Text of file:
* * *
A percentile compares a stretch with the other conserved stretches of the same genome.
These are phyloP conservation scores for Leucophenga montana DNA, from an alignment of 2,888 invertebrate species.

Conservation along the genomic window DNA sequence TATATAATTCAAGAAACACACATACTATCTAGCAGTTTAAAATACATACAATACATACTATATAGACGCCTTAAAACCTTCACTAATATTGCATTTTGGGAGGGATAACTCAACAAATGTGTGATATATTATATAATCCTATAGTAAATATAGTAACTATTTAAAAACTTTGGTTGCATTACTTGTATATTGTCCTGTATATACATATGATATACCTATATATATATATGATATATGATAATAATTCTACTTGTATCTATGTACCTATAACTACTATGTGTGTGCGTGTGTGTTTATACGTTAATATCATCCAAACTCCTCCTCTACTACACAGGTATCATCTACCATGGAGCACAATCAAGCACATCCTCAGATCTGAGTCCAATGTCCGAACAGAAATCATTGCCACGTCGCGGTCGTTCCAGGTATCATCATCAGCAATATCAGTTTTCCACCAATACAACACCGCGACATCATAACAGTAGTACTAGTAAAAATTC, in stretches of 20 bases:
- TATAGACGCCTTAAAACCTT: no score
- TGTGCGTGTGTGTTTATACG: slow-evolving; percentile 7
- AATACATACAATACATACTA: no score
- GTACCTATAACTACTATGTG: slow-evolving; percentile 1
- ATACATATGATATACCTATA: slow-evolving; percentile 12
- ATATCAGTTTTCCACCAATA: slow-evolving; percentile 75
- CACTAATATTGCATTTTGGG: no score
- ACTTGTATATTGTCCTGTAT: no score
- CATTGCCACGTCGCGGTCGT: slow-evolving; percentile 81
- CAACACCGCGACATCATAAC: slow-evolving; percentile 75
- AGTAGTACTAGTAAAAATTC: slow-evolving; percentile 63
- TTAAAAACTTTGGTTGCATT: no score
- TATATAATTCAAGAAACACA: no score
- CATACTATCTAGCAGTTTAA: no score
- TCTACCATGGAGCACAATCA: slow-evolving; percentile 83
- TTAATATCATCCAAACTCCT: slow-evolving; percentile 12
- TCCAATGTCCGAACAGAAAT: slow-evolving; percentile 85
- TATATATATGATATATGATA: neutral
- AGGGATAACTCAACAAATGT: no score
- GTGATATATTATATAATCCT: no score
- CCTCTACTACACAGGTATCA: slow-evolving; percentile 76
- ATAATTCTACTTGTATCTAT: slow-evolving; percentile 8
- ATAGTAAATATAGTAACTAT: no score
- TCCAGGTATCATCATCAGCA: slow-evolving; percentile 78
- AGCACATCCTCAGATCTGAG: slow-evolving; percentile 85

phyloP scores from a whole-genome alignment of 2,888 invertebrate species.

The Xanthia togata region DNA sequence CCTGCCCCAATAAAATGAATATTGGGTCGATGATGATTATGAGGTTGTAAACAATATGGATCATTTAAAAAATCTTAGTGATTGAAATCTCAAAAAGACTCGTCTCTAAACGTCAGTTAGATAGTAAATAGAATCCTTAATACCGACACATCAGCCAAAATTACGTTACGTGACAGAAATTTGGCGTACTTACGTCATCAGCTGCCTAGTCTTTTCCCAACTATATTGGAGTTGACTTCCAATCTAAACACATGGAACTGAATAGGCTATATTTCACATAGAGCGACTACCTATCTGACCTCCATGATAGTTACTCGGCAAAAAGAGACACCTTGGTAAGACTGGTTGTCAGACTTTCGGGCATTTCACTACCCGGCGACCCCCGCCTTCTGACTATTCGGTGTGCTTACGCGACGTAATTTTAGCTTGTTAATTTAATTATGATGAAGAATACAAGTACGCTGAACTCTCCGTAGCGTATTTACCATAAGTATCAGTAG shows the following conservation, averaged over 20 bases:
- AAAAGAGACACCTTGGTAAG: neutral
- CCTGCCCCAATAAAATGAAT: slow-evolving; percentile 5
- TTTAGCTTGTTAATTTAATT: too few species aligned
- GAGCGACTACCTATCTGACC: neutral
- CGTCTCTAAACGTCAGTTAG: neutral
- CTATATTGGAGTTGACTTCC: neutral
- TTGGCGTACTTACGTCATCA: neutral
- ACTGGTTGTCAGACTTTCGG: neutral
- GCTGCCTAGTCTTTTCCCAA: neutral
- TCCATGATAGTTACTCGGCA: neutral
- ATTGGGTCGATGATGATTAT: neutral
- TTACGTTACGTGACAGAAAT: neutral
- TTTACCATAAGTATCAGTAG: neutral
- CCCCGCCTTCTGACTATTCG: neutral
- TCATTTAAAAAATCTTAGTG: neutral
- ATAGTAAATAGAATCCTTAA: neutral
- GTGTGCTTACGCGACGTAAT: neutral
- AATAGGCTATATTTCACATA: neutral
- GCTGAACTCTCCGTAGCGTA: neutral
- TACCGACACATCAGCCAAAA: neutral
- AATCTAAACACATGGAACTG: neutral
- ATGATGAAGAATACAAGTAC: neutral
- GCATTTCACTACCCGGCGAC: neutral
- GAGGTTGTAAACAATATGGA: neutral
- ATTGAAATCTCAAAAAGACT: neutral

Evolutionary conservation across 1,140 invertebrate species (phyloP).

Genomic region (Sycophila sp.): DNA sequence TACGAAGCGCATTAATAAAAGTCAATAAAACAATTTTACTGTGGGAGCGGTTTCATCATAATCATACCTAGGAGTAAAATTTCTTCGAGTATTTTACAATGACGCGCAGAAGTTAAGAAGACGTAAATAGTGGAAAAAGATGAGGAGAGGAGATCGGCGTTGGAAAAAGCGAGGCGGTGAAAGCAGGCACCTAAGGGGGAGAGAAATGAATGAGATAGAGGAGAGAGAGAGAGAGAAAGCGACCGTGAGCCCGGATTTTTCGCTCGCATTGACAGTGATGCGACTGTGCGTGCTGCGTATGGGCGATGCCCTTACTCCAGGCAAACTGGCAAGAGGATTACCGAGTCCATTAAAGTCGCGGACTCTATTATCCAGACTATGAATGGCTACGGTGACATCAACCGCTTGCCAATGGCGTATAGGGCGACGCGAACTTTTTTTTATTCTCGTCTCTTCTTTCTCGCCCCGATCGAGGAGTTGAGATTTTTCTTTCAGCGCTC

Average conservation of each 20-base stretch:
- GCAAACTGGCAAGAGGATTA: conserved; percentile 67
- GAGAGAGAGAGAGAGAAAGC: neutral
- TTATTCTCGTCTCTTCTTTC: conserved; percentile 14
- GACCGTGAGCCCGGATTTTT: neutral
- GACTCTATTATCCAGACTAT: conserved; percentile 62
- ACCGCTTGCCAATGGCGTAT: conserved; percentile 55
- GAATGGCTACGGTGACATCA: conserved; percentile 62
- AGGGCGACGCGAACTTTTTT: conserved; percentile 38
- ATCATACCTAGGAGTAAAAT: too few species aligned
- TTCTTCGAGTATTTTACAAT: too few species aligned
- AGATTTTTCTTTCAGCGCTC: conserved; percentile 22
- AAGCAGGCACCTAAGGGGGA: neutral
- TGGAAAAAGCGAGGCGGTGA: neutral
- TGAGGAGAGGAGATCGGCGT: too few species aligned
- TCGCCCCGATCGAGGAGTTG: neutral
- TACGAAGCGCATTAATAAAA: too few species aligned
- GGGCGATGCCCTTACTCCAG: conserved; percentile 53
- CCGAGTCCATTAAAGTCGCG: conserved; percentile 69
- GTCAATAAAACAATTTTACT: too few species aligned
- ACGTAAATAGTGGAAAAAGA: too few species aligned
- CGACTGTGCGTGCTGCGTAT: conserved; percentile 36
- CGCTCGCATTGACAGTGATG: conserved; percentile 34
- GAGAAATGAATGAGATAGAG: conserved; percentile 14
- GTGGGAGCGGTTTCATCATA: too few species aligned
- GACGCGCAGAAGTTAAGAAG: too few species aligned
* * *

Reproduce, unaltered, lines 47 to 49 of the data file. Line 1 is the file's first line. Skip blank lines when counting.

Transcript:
- GTGTGCTTACGCGACGTAAT: neutral
- AATAGGCTATATTTCACATA: neutral
- GCTGAACTCTCCGTAGCGTA: neutral